Web Date: February 24, 2009
EPA Must Rethink Standard For Particles
The Environmental Protection Agency has an opportunity to make the national air quality standard for fine particulate matter more protective because of a federal appeals court ruling on Feb. 24.
In its decision, the U.S. Circuit Court for the District of Columbia instructed EPA to reconsider the Bush Administration's 2006 decision to maintain, and not tighten, the 1997 standard for fine particulates. That annual standard is 15 µg of fine particulate matter per cubic meter of air.
Exposure to fine particulate matter, defined as particles with a diameter of 2.5 µm or less, is linked to cardiovascular problems and premature death. Sources of fine particulates include power plants, industrial processes, vehicle exhaust, and forest fires.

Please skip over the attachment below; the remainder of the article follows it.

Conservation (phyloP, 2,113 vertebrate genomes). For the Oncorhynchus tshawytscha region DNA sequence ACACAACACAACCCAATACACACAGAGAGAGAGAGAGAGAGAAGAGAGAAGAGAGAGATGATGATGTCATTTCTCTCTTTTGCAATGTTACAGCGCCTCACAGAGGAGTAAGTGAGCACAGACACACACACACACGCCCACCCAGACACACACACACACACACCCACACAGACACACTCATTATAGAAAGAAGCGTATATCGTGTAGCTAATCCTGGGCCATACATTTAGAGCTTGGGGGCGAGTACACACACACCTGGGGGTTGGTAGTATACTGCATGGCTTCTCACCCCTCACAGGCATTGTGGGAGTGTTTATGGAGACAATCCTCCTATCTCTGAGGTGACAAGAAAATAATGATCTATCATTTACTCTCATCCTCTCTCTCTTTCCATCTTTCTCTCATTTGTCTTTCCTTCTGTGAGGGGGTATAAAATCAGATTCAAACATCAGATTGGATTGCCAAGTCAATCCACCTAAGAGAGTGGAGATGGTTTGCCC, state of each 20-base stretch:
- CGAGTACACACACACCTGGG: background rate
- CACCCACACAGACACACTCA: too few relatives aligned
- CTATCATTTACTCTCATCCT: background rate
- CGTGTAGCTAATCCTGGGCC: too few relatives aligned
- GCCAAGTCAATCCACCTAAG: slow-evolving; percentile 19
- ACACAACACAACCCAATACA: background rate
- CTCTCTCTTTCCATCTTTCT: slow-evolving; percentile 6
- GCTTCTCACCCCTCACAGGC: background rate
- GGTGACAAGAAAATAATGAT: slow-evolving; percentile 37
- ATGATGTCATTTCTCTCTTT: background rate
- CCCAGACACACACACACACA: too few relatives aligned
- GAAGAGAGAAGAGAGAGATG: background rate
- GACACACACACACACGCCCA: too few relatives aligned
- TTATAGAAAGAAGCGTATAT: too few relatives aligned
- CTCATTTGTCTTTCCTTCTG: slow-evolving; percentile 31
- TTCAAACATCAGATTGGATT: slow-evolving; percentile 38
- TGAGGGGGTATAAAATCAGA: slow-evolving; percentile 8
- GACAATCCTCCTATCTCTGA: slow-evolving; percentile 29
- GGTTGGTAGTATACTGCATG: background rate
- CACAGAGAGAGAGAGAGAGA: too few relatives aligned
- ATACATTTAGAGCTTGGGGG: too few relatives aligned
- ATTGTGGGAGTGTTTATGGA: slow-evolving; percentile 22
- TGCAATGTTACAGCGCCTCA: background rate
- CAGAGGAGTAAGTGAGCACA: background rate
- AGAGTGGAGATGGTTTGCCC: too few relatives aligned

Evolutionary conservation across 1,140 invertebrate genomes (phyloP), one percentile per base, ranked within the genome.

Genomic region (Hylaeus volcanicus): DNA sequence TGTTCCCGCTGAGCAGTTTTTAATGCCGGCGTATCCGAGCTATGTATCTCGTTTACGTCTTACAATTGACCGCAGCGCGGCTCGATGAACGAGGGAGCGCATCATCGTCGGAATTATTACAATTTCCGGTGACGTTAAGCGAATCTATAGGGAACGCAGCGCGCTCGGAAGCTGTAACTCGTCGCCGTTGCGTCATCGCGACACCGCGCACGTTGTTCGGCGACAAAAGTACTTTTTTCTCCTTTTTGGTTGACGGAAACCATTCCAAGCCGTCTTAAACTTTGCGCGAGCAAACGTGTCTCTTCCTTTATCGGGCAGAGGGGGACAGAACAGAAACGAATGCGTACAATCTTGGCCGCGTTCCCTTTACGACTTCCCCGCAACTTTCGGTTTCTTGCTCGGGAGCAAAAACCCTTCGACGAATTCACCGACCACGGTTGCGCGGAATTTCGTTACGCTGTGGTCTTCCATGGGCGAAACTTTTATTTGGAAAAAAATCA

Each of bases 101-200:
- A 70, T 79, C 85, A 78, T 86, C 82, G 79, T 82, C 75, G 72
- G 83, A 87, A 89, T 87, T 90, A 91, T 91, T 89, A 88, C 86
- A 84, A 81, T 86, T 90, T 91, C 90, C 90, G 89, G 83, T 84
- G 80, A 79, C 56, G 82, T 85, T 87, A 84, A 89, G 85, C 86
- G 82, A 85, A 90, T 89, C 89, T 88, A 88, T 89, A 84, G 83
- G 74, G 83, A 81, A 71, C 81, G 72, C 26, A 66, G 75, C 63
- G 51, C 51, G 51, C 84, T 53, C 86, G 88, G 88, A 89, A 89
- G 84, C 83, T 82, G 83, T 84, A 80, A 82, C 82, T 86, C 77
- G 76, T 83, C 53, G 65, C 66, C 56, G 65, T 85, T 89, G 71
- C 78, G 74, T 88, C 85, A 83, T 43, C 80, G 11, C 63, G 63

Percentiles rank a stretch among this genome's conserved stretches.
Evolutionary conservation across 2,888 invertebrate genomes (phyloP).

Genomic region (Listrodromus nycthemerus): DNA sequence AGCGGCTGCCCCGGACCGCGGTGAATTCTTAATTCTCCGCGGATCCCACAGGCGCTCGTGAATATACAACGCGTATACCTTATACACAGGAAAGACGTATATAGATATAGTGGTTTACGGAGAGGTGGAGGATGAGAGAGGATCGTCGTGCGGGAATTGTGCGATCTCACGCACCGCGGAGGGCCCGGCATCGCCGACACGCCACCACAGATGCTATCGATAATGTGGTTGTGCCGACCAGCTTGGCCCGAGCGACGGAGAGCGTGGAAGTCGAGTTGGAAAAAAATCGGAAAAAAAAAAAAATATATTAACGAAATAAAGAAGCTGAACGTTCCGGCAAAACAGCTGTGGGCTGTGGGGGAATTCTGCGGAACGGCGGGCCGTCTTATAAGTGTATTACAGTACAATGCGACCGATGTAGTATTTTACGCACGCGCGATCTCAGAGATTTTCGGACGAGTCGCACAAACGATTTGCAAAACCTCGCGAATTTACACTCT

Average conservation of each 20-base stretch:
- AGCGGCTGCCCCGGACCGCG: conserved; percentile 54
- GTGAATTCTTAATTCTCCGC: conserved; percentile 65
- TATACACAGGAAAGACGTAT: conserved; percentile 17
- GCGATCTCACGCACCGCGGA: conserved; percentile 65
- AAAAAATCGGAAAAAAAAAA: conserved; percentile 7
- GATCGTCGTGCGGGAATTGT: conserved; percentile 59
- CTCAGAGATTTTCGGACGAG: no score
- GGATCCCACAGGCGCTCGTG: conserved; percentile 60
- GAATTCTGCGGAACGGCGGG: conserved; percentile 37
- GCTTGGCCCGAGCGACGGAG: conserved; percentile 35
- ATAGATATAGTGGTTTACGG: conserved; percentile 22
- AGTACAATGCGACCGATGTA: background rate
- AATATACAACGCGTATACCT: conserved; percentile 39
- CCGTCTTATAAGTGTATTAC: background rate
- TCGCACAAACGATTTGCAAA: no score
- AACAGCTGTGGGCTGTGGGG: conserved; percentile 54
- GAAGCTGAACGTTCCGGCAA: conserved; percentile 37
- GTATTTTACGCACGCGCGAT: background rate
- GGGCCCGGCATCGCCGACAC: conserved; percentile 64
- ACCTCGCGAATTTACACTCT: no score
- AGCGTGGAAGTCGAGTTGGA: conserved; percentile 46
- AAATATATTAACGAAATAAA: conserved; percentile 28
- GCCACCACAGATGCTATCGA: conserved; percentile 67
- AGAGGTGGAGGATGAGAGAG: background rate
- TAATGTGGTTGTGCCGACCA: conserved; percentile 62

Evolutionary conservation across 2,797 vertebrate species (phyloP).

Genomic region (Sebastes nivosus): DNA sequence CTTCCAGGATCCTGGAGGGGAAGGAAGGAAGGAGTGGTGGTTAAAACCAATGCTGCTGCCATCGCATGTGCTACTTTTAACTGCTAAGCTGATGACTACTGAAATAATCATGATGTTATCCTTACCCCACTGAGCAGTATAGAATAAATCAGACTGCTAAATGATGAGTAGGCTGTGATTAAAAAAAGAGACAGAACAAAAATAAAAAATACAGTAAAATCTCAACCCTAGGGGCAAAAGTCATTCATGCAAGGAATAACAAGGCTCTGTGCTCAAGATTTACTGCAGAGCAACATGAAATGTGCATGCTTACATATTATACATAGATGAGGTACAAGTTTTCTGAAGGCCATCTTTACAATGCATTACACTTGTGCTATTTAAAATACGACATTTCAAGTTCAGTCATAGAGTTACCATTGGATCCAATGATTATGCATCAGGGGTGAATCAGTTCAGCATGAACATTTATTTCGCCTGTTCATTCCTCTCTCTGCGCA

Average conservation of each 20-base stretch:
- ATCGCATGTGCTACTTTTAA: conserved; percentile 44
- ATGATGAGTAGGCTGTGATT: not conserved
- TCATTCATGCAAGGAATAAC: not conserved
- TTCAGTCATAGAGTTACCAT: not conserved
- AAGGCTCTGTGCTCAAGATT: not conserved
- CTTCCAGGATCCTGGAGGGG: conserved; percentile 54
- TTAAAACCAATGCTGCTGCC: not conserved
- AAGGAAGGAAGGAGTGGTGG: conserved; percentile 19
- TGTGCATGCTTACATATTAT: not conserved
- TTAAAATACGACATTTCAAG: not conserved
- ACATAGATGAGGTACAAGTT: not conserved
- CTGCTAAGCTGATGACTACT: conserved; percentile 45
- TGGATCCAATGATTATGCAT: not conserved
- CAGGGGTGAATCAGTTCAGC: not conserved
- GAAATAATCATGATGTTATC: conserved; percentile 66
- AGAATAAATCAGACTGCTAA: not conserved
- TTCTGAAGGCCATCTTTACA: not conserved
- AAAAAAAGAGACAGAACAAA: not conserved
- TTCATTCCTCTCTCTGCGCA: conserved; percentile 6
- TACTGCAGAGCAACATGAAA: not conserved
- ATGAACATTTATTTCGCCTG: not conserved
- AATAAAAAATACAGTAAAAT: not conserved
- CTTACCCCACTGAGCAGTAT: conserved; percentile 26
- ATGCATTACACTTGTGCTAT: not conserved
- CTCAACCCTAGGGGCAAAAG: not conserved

EPA set the 15 µg/m3 standard in 1997. As required by the Clean Air Act, the Bush Administration reviewed that standard in 2006. During that review, EPA's Clean Air Scientific Advisory Committee recommended lowering the fine particulate standard to between 13 and 14 µg/m3 to protect health, on the basis of health studies conducted since 1997.
In September 2006, EPA's then-Administrator Stephen L. Johnson, a Bush appointee, chose not to heed the recommendation of the science advisers and decided to maintain the 15 µg/m3 standard.
The court faulted EPA for not describing how the 15 µg/m3 standard would be protective of health. "EPA failed adequately to explain why, in view of the risks posed by short-term exposures and the evidence of morbidity resulting from long-term exposures, its annual standard is sufficient to protect the public health," the court said.
The court returned the standard to the agency for reconsideration, providing the Obama Administration with an opportunity to tighten it.
Environmental activists and 16 states challenged the 15 µg/m3 standard in court, saying it was not protective enough.
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